After posting more fouls than points for first time in postseason career, star guard Chris Paul vows to 'to be better' for Phoenix Suns

DALLAS -- Phoenix Suns star Chris Paul registered more fouls than points for the first time in his postseason career in the Suns' 111-101 Game 4 loss to the Mavericks on Sunday, causing the veteran point guard to vow to adjust his play to avoid the officials' whistles moving forward.

"It was crazy, man. It was crazy," Paul said after finishing with six fouls and five points in 23 minutes. "I can't put myself in the situations to give [the referees] that ability to do that. I just got to look at myself and figure out how to be better."

Paul picked up his first foul just 26 seconds into the game and was called for four by halftime.

Suns coach Monty Williams said he should have subbed Paul out at the end of the second quarter when he already had three fouls, rather than leave him in and risk what ultimately happened: Paul being called for his fourth foul with 1:52 to go before the half.

"Everybody's got to take ownership and it starts with me," Williams said. "I made some decisions tonight and put us in a tough spot. I should have kept Chris out of the game, especially right before halftime."

Mavericks star Luka Doncic, who called Paul "one of the best point guards this league has ever had," was involved with Paul's fourth foul while they battled for a rebound and he sold the contact -- a trick right out of Paul's book.

"I saw he was going for the rebound, and I was surprised. He [asked] me if he pushed me that hard," Doncic said after finishing with 26 points and 11 assists. "I said, 'No, not that hard, but it was a smart play.' He said, 'Yeah, I know.'"

Paul's fifth foul occurred a couple minutes into the third quarter when he was dribbling the ball in the backcourt and collided with the Mavs' Jalen Brunson, who was guarding him. Williams challenged the call and it was upheld after a review.

"Just trying to save our guy ... hopefully they turn it over," Williams explained. "That's just one where you use it just to say, that's where you [tried to] save one of your starters from getting a high foul number."

Crew chief Kane Fitzgerald, speaking to a pool reporter after the game, defended the decision.

"Chris Paul veers into the path of the defender without giving him the opportunity to avoid contact so that is why it is an offensive foul," Fitzgerald said.

Williams, knowing Paul was only one foul away from disqualification, subbed Paul out with 9:32 remaining in the third quarter and didn't bring him back into the game until there was 10:28 left in the fourth.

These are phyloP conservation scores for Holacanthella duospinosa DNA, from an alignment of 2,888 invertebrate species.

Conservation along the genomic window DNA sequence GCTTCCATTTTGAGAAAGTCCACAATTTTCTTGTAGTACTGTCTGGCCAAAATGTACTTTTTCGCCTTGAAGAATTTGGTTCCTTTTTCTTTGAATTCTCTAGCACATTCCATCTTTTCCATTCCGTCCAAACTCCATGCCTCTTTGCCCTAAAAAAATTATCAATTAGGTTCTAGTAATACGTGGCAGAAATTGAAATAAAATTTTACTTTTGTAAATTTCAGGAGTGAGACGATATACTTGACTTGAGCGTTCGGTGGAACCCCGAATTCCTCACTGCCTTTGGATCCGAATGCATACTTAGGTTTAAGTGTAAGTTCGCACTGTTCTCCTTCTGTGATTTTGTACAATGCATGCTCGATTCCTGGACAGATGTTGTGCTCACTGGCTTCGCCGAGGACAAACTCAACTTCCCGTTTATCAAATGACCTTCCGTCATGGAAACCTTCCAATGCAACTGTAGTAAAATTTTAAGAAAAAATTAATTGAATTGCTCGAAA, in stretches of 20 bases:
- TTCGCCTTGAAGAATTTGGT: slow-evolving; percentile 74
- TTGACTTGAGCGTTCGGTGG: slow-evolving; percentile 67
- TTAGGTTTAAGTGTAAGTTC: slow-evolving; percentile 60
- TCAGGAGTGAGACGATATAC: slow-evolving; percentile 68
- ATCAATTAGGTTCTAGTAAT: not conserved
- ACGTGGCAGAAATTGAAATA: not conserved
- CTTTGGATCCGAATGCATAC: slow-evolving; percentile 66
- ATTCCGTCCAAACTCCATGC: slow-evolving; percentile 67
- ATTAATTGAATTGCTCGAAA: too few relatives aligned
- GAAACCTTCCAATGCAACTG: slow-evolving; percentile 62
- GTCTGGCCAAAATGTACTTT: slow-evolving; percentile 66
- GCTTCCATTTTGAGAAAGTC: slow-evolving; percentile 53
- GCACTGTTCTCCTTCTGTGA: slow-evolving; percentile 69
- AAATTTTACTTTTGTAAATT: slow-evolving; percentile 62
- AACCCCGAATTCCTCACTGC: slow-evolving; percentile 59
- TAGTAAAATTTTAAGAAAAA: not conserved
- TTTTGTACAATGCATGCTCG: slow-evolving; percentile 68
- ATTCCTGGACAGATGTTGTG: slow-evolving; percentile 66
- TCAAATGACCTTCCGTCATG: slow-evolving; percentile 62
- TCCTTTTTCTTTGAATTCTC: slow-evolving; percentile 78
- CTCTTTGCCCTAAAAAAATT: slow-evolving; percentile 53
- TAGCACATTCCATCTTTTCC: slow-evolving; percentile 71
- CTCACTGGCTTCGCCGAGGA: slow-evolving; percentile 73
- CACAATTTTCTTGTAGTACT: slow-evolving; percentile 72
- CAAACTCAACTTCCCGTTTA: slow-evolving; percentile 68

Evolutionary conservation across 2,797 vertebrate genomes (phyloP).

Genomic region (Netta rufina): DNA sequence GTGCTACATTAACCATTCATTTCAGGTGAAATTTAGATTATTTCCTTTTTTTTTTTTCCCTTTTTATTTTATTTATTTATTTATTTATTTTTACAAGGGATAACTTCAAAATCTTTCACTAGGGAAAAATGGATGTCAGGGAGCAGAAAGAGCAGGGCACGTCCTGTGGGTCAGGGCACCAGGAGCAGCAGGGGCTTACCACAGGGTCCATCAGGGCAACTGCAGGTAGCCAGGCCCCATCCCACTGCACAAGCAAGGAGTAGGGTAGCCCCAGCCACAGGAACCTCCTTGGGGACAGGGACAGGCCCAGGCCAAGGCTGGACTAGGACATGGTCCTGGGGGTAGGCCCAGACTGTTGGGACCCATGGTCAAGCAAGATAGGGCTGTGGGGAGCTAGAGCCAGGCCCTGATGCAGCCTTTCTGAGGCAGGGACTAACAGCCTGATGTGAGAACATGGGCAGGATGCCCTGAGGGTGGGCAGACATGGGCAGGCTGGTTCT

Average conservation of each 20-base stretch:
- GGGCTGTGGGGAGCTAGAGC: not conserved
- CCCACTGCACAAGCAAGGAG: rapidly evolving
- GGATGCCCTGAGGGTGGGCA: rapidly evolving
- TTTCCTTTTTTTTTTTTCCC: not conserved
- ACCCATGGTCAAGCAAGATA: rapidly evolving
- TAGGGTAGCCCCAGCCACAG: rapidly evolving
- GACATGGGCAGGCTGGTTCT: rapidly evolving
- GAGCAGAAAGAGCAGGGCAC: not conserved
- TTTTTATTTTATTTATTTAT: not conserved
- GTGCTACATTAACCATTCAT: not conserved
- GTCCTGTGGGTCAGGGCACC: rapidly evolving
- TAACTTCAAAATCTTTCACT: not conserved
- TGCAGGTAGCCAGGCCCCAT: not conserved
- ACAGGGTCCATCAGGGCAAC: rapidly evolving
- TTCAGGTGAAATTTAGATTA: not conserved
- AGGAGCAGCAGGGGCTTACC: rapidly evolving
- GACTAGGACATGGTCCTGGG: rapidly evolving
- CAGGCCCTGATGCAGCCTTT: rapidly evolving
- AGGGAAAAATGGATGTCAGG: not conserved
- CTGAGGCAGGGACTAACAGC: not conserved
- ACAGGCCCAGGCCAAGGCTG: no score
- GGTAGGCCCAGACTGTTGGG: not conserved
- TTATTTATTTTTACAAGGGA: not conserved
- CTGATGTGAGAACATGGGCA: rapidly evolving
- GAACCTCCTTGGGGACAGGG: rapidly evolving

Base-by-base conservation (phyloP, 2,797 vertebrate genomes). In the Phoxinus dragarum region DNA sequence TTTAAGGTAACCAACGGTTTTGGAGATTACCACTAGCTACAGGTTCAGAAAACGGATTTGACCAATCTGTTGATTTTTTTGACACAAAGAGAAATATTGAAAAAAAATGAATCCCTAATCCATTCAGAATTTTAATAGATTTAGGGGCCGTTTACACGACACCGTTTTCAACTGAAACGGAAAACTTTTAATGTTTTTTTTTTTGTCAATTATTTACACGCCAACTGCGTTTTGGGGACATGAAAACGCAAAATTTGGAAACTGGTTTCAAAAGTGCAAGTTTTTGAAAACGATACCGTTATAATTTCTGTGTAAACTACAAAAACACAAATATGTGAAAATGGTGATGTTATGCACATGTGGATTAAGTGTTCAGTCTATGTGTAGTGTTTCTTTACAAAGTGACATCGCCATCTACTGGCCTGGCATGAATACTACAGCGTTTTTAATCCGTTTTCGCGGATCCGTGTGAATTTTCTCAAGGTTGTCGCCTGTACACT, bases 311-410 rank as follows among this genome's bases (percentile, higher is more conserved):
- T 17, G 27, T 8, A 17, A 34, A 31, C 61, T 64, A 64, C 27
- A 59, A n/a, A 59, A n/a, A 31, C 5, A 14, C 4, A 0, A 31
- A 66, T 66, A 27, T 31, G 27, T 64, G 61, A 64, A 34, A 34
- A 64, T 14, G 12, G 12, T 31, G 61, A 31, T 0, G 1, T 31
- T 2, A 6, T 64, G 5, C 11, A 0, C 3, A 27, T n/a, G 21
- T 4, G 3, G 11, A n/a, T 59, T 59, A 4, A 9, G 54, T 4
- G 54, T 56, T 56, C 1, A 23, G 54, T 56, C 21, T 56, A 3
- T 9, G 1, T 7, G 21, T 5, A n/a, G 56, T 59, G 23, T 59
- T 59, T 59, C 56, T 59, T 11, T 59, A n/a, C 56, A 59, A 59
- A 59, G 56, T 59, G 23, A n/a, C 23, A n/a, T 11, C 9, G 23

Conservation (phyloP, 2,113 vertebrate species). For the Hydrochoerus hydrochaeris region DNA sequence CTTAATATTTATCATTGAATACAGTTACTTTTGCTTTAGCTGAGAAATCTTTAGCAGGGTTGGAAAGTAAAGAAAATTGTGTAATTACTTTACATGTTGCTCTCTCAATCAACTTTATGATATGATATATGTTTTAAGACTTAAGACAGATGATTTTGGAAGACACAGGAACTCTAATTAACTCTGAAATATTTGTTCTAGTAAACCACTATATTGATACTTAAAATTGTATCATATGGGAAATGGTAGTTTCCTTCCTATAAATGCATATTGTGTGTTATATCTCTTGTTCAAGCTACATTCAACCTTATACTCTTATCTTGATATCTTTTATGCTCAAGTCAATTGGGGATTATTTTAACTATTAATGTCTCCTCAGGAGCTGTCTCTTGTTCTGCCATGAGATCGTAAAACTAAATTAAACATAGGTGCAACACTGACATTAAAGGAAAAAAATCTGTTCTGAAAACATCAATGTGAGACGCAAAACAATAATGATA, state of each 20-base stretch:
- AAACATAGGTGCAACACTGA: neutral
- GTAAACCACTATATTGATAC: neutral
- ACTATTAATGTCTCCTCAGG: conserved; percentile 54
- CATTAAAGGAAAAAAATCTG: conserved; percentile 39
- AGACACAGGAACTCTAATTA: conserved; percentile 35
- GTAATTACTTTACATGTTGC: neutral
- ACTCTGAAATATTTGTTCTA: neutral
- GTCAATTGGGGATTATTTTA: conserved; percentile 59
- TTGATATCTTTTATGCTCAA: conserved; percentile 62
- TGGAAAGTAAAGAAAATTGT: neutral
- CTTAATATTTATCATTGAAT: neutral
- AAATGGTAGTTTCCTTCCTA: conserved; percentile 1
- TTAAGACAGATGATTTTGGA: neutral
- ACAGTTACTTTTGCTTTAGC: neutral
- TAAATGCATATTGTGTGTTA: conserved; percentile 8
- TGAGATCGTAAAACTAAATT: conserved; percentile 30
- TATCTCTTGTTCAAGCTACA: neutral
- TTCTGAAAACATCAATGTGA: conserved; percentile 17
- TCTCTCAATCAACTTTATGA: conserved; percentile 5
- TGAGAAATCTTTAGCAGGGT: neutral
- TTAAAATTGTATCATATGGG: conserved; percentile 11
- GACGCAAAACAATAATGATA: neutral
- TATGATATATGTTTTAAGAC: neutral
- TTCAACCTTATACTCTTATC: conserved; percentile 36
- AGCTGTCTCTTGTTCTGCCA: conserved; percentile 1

Phoenix hung tough in that stretch, seeing the deficit grow only from seven to nine without the All-Star floor commander, but Paul couldn't stay on the court for another signature closing stretch. Coming into Sunday, Paul was leading the NBA by averaging 9.7 points in the fourth quarter this postseason.

However he was on the court for just one minute and 30 seconds in the fourth in Game 4 before being called for foul No. 6 in another play involving Brunson, which fouled him out.

"As Brunson jumps to get the rebound Chris Paul grabs his right wrist causing him to lose his balance in the air and fall backwards," Fitzgerald explained to a pool reporter when asked about the call.

It was the fourth time in Paul's playoff career that he fouled out, and the first time since 2018, according to data compiled by ESPN Stats & Information. Phoenix's offense struggled with Paul on the bench, shooting 42% from the field (including 27% from 3) in the time he was out compared to 53% overall (50% on 3s) in the time he was on, per ESPN Stats & Information research. Paul, whose mind could have understandably been focused on the harassment his family received at American Airlines Center on Sunday, avoided questions about specific sequences after the game.

"I got to look at the film and figure it out," Paul said. "It's like a blur tonight."

Suns shooting guard Devin Booker, who led the team with 35 points, alluded to the challenging nature of how Game 4 was officiated.

"I've been in 500 basketball games, or something like that, and I haven't quite seen one like today," he said. "So, it was tough. It was a different type of a game, a different energy. I mean, starting off the game, foul trouble. Techs for no reason."

Booker expressed confidence that the Suns would respond strongly in Tuesday's Game 5 back at Footprint Center in Phoenix, with the series tied 2-2.

"We're just going to play our game, that's Phoenix Suns basketball," he said. "We're going to play all the way through the clock, no matter if we feel the refs are against us or not. We're just going to keep playing. I think everybody on our team has been in worse situations in life."

After scoring 14 of his 28 points in the fourth quarter of Game 2 to help push Phoenix out to a 2-0 lead, it's been a nightmarish series for Paul. He totaled just 17 points total over the past two games in Dallas, not to mention seven turnovers in Game 3 and the six fouls in Game 4.

Williams said his team's mentality should be expecting to win Game 5 and close things out back in Dallas in Game 6. Booker pointed out that three of the Suns' series in last year's postseason lasted six games, plus Phoenix's first-round win over the New Orleans Pelicans this year went six, too.

"We understand that it is a series and it's the playoffs for a reason," Booker said. "The best teams in the NBA are here and nobody wants to lose. So just taking that all in, flushing this game and just coming out with the right mentality. If we're worried about the last couple games the whole time, I think we're at a disadvantage."

ESPN staff writer Tim MacMahon contributed to this report.